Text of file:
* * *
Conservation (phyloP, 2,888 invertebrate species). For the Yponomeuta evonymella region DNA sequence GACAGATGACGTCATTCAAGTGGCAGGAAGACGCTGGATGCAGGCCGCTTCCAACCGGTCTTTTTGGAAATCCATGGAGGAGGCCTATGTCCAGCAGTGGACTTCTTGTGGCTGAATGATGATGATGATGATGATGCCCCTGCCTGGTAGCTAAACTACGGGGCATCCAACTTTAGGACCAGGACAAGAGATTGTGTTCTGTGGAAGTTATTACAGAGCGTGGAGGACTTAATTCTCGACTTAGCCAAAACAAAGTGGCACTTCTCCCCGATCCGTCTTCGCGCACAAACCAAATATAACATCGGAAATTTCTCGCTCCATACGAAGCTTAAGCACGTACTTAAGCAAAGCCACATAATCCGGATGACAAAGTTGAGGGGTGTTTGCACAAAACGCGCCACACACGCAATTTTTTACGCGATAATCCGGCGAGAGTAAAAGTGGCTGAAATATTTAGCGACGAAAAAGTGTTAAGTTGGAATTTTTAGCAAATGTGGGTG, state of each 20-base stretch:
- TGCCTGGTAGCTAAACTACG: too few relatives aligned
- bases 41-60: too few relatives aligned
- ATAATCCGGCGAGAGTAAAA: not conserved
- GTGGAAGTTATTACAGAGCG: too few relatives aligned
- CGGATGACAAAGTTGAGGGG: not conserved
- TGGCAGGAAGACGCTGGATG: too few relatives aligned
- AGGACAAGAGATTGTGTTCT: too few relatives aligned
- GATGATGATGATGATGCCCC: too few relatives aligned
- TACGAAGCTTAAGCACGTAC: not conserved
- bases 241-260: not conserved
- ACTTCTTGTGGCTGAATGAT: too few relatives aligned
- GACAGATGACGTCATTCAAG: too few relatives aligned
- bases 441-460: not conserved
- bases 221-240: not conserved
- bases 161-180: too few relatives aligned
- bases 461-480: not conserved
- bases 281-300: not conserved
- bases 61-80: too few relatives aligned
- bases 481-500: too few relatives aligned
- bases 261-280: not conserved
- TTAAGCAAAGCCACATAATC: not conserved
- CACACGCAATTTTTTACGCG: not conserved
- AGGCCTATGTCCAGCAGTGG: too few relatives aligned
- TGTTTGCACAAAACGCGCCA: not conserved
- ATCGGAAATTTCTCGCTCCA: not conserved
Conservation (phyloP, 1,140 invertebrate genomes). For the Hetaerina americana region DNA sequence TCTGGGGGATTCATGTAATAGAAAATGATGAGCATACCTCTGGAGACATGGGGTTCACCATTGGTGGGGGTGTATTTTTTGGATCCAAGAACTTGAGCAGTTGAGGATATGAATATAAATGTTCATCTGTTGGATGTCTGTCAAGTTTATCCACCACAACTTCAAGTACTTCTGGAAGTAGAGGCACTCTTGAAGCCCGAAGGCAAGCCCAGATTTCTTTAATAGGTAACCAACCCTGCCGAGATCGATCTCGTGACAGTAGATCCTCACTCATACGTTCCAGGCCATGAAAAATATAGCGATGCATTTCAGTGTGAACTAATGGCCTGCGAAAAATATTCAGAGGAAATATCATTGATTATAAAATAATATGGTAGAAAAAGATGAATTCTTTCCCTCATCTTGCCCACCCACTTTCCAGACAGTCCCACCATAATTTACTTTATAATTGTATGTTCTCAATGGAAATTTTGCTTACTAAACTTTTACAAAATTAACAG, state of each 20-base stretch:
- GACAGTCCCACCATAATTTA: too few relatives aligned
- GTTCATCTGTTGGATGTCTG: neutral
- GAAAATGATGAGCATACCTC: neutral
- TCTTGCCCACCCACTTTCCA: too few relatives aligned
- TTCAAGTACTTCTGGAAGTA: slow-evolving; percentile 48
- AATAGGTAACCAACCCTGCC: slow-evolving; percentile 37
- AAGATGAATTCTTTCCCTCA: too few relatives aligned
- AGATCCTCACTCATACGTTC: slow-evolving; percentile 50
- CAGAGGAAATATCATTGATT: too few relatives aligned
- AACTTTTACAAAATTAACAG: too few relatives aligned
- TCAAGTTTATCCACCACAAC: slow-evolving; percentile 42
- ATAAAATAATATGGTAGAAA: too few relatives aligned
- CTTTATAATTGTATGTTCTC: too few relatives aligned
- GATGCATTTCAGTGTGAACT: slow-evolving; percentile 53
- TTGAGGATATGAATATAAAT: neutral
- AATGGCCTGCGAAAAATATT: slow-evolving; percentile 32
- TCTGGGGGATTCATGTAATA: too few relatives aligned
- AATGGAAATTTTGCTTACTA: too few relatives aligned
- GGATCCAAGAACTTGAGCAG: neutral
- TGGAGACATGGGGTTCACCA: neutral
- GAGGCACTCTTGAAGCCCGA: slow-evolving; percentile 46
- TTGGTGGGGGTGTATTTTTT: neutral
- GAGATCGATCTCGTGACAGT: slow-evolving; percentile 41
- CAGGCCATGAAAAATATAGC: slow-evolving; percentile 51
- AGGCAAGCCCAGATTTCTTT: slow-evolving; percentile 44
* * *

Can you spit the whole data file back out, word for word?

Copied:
Conservation (phyloP, 2,888 invertebrate species). For the Yponomeuta evonymella region DNA sequence GACAGATGACGTCATTCAAGTGGCAGGAAGACGCTGGATGCAGGCCGCTTCCAACCGGTCTTTTTGGAAATCCATGGAGGAGGCCTATGTCCAGCAGTGGACTTCTTGTGGCTGAATGATGATGATGATGATGATGCCCCTGCCTGGTAGCTAAACTACGGGGCATCCAACTTTAGGACCAGGACAAGAGATTGTGTTCTGTGGAAGTTATTACAGAGCGTGGAGGACTTAATTCTCGACTTAGCCAAAACAAAGTGGCACTTCTCCCCGATCCGTCTTCGCGCACAAACCAAATATAACATCGGAAATTTCTCGCTCCATACGAAGCTTAAGCACGTACTTAAGCAAAGCCACATAATCCGGATGACAAAGTTGAGGGGTGTTTGCACAAAACGCGCCACACACGCAATTTTTTACGCGATAATCCGGCGAGAGTAAAAGTGGCTGAAATATTTAGCGACGAAAAAGTGTTAAGTTGGAATTTTTAGCAAATGTGGGTG, state of each 20-base stretch:
- TGCCTGGTAGCTAAACTACG: too few relatives aligned
- bases 41-60: too few relatives aligned
- ATAATCCGGCGAGAGTAAAA: not conserved
- GTGGAAGTTATTACAGAGCG: too few relatives aligned
- CGGATGACAAAGTTGAGGGG: not conserved
- TGGCAGGAAGACGCTGGATG: too few relatives aligned
- AGGACAAGAGATTGTGTTCT: too few relatives aligned
- GATGATGATGATGATGCCCC: too few relatives aligned
- TACGAAGCTTAAGCACGTAC: not conserved
- bases 241-260: not conserved
- ACTTCTTGTGGCTGAATGAT: too few relatives aligned
- GACAGATGACGTCATTCAAG: too few relatives aligned
- bases 441-460: not conserved
- bases 221-240: not conserved
- bases 161-180: too few relatives aligned
- bases 461-480: not conserved
- bases 281-300: not conserved
- bases 61-80: too few relatives aligned
- bases 481-500: too few relatives aligned
- bases 261-280: not conserved
- TTAAGCAAAGCCACATAATC: not conserved
- CACACGCAATTTTTTACGCG: not conserved
- AGGCCTATGTCCAGCAGTGG: too few relatives aligned
- TGTTTGCACAAAACGCGCCA: not conserved
- ATCGGAAATTTCTCGCTCCA: not conserved
Conservation (phyloP, 1,140 invertebrate genomes). For the Hetaerina americana region DNA sequence TCTGGGGGATTCATGTAATAGAAAATGATGAGCATACCTCTGGAGACATGGGGTTCACCATTGGTGGGGGTGTATTTTTTGGATCCAAGAACTTGAGCAGTTGAGGATATGAATATAAATGTTCATCTGTTGGATGTCTGTCAAGTTTATCCACCACAACTTCAAGTACTTCTGGAAGTAGAGGCACTCTTGAAGCCCGAAGGCAAGCCCAGATTTCTTTAATAGGTAACCAACCCTGCCGAGATCGATCTCGTGACAGTAGATCCTCACTCATACGTTCCAGGCCATGAAAAATATAGCGATGCATTTCAGTGTGAACTAATGGCCTGCGAAAAATATTCAGAGGAAATATCATTGATTATAAAATAATATGGTAGAAAAAGATGAATTCTTTCCCTCATCTTGCCCACCCACTTTCCAGACAGTCCCACCATAATTTACTTTATAATTGTATGTTCTCAATGGAAATTTTGCTTACTAAACTTTTACAAAATTAACAG, state of each 20-base stretch:
- GACAGTCCCACCATAATTTA: too few relatives aligned
- GTTCATCTGTTGGATGTCTG: neutral
- GAAAATGATGAGCATACCTC: neutral
- TCTTGCCCACCCACTTTCCA: too few relatives aligned
- TTCAAGTACTTCTGGAAGTA: slow-evolving; percentile 48
- AATAGGTAACCAACCCTGCC: slow-evolving; percentile 37
- AAGATGAATTCTTTCCCTCA: too few relatives aligned
- AGATCCTCACTCATACGTTC: slow-evolving; percentile 50
- CAGAGGAAATATCATTGATT: too few relatives aligned
- AACTTTTACAAAATTAACAG: too few relatives aligned
- TCAAGTTTATCCACCACAAC: slow-evolving; percentile 42
- ATAAAATAATATGGTAGAAA: too few relatives aligned
- CTTTATAATTGTATGTTCTC: too few relatives aligned
- GATGCATTTCAGTGTGAACT: slow-evolving; percentile 53
- TTGAGGATATGAATATAAAT: neutral
- AATGGCCTGCGAAAAATATT: slow-evolving; percentile 32
- TCTGGGGGATTCATGTAATA: too few relatives aligned
- AATGGAAATTTTGCTTACTA: too few relatives aligned
- GGATCCAAGAACTTGAGCAG: neutral
- TGGAGACATGGGGTTCACCA: neutral
- GAGGCACTCTTGAAGCCCGA: slow-evolving; percentile 46
- TTGGTGGGGGTGTATTTTTT: neutral
- GAGATCGATCTCGTGACAGT: slow-evolving; percentile 41
- CAGGCCATGAAAAATATAGC: slow-evolving; percentile 51
- AGGCAAGCCCAGATTTCTTT: slow-evolving; percentile 44